Why does this happen? I think that it is a sort of neurosis, where people believe that they have to eliminate evil from their life, and begin to gauge everything they do as "good" or "not good". Obviously there are some unpleasant aspects to killing animals to eat them, so they can quickly home in on that as in the "not good" category.

    But a person who eats meat is no more or less good or bad as a person who eats plants only. Like it or not, almost all animals and a fair number of plants take their sustenance by depriving other animals or plants of their life. The Rhododendron in my yard that poisons the soil to kill other plants that take root there, and uses their composted remains, or the Venus flytrap plant or pitcher plant that traps and consumes bugs are not evil or bad - they are just what they are. And of course those composted remains mean that plants are practicing a form of cannibalism, taking nutrition from their dead ancestors.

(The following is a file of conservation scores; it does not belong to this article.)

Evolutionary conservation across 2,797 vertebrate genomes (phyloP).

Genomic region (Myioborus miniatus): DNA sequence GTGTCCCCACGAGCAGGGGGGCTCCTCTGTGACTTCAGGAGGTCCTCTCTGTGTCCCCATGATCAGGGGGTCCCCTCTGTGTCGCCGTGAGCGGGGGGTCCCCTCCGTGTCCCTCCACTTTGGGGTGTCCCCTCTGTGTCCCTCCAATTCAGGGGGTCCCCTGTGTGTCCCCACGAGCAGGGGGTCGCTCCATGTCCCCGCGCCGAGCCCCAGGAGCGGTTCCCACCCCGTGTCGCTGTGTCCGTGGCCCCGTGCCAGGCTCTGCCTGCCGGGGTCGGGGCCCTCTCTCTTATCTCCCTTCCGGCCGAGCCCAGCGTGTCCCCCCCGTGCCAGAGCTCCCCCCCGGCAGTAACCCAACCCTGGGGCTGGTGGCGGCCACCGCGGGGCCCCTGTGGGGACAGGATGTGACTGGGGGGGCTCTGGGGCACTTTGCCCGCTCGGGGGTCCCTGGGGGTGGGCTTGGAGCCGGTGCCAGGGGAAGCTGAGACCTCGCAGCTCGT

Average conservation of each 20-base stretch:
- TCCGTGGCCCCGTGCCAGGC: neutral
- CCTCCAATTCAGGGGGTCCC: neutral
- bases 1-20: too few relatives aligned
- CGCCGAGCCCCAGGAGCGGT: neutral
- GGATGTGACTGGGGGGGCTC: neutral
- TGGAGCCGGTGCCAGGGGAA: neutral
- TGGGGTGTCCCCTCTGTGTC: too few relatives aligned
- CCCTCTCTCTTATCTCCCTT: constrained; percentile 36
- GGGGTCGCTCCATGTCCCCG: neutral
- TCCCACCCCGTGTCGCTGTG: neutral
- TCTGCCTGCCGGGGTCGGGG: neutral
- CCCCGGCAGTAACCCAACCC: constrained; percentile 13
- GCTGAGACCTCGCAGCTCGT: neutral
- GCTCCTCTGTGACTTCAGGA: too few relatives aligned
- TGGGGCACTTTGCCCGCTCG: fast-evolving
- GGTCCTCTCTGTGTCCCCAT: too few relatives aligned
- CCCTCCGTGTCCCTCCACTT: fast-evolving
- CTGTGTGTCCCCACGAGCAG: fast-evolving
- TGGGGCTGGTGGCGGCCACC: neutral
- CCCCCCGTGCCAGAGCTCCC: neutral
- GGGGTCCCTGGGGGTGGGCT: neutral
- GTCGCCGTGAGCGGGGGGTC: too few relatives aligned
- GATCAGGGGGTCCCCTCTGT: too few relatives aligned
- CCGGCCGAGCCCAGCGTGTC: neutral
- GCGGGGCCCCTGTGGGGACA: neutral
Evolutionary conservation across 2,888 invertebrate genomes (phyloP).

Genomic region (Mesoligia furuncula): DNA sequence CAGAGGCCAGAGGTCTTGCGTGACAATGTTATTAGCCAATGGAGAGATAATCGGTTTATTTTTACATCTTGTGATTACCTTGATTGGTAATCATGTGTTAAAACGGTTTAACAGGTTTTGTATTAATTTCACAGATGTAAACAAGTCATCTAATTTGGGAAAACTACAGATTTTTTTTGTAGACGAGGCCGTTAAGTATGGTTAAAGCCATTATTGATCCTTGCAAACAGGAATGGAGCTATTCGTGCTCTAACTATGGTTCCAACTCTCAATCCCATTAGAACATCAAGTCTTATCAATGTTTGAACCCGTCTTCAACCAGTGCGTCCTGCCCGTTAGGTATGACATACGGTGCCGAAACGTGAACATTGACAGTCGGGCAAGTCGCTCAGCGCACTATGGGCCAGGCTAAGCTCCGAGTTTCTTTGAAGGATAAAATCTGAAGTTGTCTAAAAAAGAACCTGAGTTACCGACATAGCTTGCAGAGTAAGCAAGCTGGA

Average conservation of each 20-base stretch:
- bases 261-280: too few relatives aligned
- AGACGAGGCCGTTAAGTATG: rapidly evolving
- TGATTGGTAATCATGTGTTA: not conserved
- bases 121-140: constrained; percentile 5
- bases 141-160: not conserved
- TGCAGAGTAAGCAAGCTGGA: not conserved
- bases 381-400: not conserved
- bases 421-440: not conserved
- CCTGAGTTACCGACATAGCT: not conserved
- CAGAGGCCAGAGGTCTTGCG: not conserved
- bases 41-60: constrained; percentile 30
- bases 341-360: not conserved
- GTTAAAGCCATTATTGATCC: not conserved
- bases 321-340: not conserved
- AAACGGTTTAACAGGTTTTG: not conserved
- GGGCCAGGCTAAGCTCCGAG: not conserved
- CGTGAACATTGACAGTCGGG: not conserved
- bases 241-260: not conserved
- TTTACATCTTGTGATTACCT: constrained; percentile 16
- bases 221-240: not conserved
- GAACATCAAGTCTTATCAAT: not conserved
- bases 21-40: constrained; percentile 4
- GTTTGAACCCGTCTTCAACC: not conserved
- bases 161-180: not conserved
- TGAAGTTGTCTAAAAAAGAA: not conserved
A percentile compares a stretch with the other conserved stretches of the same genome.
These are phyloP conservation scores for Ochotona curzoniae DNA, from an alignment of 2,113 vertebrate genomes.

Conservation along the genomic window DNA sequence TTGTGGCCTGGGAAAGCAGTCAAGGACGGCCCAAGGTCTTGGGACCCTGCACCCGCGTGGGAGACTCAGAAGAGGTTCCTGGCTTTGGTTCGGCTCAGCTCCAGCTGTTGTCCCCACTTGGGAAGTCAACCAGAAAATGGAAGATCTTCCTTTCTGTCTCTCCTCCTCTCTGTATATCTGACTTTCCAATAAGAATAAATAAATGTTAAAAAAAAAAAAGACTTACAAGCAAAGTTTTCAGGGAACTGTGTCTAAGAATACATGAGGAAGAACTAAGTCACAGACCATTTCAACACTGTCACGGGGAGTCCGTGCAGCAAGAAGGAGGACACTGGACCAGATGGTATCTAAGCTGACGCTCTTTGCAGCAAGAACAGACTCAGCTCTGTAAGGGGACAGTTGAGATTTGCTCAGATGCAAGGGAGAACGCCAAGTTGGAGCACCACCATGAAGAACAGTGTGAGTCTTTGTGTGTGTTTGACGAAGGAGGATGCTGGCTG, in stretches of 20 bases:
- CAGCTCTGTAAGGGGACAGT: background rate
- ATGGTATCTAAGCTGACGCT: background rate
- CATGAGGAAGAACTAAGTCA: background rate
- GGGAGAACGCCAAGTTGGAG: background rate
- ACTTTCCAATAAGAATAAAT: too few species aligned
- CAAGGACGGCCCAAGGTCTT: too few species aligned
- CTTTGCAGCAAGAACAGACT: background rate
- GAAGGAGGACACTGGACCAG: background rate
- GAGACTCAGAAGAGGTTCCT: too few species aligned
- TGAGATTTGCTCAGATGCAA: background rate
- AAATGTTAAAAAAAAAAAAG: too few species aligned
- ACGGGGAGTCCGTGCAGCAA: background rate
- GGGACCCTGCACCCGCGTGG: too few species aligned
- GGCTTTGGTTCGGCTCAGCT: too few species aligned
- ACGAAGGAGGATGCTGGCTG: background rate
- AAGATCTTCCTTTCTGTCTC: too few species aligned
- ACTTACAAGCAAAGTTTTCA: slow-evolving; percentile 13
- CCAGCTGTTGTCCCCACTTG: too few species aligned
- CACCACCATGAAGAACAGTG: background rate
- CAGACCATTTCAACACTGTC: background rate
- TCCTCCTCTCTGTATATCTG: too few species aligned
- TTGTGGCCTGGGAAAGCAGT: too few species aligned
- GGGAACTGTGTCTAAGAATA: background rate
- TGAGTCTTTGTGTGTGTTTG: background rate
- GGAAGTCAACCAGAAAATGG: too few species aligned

So there is one answer to your question. The short version is that many Vegans are unpleasant to be around.

  • Re:Vegan mums today. (Score:4, Informative)

    by Alomex ( 148003 ) on Sunday April 22, 2012 @11:22AM (#39762817) Homepage

    From the American Dietetic Association position paper on the subject where vegan diets are considered appropriate:

    However, vegans and some other vegetarians may have lower intakes of vitamin B-12, calcium, vitamin D, zinc, and long-chain n-3 fatty acids.

    Oh, oh. A vegan diet has a hard time fulfilling the above dietetic requirements. But not to worry. If you eat all day non-stop you can make up for that: